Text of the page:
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Nope, it wasn't. The criteria are very clear. Go read them.
Criteria was clear. They said Orange status but it was barely Yellow.As it was only was a bit of wet wind.

Last edited by Amprodude; 13-10-2018 at 03:24.
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13-10-2018, 03:28   #49
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Criteria was clear. They said Orange status but it was barely Yellow.As it was only was a bit of wet wind.
And the 30,000 who lost power due to same "bit of wind" etc ? . Lol ...
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13-10-2018, 11:00   #50
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And the 30,000 who lost power due to same "bit of wind" etc ? . Lol ...
It's the usual approach of "it was only a bit of wet wind for ME and I was ofc the person the forecasts were being aimed at so because I didn't see a major storm, the warnings were incorrect."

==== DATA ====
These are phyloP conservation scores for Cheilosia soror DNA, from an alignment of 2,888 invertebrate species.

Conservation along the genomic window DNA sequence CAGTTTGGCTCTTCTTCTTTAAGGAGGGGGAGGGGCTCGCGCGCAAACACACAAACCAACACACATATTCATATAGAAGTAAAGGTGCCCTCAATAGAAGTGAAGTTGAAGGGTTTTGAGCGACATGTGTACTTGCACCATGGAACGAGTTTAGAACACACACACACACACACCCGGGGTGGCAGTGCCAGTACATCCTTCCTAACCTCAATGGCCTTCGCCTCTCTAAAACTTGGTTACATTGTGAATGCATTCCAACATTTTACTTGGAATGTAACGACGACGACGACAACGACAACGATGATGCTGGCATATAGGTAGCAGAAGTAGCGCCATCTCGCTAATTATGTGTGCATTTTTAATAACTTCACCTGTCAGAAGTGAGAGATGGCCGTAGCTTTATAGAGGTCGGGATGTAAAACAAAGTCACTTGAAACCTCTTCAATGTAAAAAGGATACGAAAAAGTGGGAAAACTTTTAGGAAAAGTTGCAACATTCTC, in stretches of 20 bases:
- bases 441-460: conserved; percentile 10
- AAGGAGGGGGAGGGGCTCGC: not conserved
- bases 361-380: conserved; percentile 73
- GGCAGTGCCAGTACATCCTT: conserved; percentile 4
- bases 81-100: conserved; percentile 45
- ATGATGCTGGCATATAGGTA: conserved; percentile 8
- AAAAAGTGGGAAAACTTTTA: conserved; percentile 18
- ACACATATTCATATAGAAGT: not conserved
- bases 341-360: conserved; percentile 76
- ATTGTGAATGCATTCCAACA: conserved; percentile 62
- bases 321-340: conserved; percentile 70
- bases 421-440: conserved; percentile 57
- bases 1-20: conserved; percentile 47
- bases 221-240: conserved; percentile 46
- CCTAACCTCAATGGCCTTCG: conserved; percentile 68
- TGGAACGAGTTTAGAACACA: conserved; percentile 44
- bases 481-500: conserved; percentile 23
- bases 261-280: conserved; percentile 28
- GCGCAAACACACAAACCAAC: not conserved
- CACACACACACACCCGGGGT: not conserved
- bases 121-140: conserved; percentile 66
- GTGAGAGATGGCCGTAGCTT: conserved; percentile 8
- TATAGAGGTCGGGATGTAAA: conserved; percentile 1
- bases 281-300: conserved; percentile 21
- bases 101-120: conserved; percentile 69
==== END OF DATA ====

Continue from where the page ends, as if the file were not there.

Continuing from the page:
There seems to be a significant number of people for whom the concept of other people doesn't exist.
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13-10-2018, 11:09   #51
 
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And the 30,000 who lost power due to same "bit of wind" etc ? . Lol ...
I guess it's all relative. Ali left 186,000 people without power and many were without power for days because so many trees had fallen on the lines. I did not see one tree down yesterday on my 30 min drive to work but during Ali I saw about 12 full trees down on the same route not including heavy branches. It was carnage.
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13-10-2018, 11:15   #52
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And the 30,000 who lost power due to same "bit of wind" etc ? . Lol ...
Trees should be cut down that are near lines. It’s getting stupid now at this stage.
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13-10-2018, 11:27   #53
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A warning system does not need to be technically accurate to a scientific methodology, it just needs to be able to communicate the clearest message possible to its audience.